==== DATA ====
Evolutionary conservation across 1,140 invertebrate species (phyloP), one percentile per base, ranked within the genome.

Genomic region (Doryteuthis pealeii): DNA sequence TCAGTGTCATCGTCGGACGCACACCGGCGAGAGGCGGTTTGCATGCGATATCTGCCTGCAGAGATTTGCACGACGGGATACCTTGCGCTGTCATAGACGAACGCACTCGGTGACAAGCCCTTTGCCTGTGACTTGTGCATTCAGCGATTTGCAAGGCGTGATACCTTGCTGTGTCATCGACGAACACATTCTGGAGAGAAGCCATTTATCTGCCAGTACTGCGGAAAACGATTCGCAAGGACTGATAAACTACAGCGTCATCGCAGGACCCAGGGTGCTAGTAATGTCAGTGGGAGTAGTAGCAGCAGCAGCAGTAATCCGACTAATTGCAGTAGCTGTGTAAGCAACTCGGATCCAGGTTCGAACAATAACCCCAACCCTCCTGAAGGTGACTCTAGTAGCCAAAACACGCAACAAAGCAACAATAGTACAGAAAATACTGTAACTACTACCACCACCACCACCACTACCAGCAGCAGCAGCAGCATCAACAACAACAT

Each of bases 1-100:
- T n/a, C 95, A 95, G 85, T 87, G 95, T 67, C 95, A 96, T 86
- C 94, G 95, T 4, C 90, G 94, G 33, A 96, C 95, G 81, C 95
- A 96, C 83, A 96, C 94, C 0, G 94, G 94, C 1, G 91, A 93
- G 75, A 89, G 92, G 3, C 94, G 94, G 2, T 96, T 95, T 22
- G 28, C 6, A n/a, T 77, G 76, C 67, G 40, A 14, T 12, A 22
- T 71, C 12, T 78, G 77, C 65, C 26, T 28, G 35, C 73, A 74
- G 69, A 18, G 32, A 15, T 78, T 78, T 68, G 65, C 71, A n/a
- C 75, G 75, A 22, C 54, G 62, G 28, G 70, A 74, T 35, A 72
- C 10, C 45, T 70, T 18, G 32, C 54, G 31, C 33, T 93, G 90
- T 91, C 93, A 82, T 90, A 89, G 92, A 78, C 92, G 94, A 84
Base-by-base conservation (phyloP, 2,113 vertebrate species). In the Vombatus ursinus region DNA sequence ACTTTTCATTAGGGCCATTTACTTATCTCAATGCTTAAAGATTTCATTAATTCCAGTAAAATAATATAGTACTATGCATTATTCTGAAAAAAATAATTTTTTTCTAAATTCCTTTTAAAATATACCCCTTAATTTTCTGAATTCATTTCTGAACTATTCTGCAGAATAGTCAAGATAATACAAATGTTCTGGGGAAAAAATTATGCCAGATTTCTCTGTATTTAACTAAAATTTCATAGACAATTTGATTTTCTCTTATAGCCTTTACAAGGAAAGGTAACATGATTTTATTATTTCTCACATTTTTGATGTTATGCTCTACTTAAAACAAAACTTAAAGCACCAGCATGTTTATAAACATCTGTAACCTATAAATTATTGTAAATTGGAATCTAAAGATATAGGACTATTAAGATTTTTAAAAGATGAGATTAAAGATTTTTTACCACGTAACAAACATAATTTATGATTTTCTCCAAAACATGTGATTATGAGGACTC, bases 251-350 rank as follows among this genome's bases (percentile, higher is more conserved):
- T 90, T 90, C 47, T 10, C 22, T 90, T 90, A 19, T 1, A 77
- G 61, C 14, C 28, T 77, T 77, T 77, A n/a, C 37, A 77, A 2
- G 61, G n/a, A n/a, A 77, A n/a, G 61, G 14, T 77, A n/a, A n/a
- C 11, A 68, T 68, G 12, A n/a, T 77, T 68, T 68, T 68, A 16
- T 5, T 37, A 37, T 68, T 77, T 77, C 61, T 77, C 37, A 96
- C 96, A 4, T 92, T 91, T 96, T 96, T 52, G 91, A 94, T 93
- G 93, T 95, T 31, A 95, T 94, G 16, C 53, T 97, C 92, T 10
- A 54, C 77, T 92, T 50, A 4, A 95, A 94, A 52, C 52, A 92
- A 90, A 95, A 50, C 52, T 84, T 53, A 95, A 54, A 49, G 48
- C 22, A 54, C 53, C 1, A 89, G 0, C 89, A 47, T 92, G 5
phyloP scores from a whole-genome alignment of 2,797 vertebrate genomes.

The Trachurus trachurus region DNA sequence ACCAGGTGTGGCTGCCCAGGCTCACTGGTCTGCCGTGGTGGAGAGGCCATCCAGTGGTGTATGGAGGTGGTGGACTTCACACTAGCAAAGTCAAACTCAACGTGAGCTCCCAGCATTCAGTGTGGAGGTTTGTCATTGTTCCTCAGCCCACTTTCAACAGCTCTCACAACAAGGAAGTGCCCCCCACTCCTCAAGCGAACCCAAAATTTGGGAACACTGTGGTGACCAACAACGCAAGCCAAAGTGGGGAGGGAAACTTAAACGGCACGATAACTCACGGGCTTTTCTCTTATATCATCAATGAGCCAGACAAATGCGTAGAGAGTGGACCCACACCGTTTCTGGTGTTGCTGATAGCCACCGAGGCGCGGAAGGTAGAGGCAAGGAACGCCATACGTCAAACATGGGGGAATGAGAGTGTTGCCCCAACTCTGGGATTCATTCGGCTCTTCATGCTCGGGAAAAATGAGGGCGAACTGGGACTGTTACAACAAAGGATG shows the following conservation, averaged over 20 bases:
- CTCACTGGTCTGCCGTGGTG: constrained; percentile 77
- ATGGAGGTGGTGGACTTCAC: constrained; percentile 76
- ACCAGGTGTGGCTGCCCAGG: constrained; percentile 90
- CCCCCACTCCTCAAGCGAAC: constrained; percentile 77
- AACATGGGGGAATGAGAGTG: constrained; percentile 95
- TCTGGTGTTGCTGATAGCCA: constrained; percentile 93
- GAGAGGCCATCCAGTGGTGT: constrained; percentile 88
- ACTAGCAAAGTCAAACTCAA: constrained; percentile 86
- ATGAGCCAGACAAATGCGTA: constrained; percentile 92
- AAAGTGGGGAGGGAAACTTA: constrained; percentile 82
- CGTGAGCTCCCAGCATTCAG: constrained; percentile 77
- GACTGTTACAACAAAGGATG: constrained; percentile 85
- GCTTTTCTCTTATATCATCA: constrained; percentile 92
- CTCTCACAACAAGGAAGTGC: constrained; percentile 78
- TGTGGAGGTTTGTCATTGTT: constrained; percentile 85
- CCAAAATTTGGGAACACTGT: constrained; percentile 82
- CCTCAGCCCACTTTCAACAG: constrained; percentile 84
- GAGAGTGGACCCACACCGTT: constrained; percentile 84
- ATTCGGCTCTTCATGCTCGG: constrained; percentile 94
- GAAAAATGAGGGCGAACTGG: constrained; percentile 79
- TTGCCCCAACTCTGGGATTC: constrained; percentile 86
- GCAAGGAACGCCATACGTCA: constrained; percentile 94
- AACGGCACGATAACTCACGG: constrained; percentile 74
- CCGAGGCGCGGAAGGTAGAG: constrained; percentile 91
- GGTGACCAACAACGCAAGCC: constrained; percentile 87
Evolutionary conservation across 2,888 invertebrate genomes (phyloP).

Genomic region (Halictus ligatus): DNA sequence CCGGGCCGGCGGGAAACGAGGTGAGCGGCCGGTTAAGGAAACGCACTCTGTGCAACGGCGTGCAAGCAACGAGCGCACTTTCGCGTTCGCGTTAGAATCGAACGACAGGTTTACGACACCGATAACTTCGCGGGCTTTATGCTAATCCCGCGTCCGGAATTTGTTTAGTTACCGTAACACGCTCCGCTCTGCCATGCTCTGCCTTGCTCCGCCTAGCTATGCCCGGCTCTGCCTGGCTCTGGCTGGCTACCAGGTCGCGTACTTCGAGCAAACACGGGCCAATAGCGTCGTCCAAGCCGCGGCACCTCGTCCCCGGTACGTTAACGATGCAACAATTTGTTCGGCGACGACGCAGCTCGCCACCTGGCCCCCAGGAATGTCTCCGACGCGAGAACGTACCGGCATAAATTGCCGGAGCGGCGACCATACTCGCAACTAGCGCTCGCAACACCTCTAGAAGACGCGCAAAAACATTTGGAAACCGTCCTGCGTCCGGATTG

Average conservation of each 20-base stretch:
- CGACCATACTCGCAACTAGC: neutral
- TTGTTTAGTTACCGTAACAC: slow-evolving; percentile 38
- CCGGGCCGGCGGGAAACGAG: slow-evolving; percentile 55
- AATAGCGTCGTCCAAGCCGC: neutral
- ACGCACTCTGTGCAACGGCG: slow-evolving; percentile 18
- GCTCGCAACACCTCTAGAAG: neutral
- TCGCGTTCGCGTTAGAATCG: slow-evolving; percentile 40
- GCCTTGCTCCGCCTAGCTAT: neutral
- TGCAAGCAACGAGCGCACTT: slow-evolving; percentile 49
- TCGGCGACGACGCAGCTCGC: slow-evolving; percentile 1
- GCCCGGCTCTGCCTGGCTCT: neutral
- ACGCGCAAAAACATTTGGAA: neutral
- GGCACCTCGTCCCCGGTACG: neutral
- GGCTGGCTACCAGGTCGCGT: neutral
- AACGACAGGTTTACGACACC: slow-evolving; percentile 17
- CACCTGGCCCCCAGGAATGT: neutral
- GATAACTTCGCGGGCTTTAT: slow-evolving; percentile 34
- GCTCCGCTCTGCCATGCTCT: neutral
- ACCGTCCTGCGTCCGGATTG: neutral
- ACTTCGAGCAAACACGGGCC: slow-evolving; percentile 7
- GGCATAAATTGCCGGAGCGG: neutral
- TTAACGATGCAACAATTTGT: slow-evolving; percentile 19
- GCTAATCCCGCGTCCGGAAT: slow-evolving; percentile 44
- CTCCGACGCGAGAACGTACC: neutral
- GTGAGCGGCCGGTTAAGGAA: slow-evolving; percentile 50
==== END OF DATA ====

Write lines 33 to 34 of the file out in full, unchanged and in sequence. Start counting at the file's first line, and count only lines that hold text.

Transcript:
- GAGAGGCCATCCAGTGGTGT: constrained; percentile 88
- ACTAGCAAAGTCAAACTCAA: constrained; percentile 86